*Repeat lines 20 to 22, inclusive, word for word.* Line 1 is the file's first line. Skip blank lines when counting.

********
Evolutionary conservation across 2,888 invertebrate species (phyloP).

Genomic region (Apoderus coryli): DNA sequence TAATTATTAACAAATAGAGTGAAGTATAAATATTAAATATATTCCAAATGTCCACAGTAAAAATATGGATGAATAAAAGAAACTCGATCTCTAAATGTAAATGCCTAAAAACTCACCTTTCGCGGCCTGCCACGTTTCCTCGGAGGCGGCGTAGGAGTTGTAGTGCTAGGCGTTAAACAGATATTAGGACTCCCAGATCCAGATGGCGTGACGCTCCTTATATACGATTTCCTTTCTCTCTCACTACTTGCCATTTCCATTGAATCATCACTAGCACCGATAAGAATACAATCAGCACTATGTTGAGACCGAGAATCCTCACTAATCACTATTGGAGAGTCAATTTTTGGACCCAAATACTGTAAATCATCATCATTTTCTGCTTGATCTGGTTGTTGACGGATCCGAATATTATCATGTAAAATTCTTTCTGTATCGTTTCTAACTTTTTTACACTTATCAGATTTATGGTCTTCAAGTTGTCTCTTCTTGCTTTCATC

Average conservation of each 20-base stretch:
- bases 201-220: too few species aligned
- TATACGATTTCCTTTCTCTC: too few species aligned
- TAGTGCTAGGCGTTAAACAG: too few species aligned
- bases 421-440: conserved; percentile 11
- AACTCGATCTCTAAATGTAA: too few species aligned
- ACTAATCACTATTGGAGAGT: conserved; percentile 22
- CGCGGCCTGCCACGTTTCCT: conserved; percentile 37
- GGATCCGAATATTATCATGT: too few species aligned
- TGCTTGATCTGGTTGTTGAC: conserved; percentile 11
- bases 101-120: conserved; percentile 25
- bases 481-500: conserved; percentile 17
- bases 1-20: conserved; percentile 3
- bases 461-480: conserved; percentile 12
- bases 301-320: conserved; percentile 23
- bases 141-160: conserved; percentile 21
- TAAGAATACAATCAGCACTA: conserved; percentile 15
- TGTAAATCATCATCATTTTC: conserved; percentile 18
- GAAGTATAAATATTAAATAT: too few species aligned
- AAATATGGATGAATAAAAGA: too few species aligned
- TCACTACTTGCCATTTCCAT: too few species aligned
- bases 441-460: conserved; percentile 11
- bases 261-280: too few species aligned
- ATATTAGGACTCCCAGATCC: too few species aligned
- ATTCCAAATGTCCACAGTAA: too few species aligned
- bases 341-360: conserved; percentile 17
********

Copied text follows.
- TGTAAATCATCATCATTTTC: conserved; percentile 18
- GAAGTATAAATATTAAATAT: too few species aligned
- AAATATGGATGAATAAAAGA: too few species aligned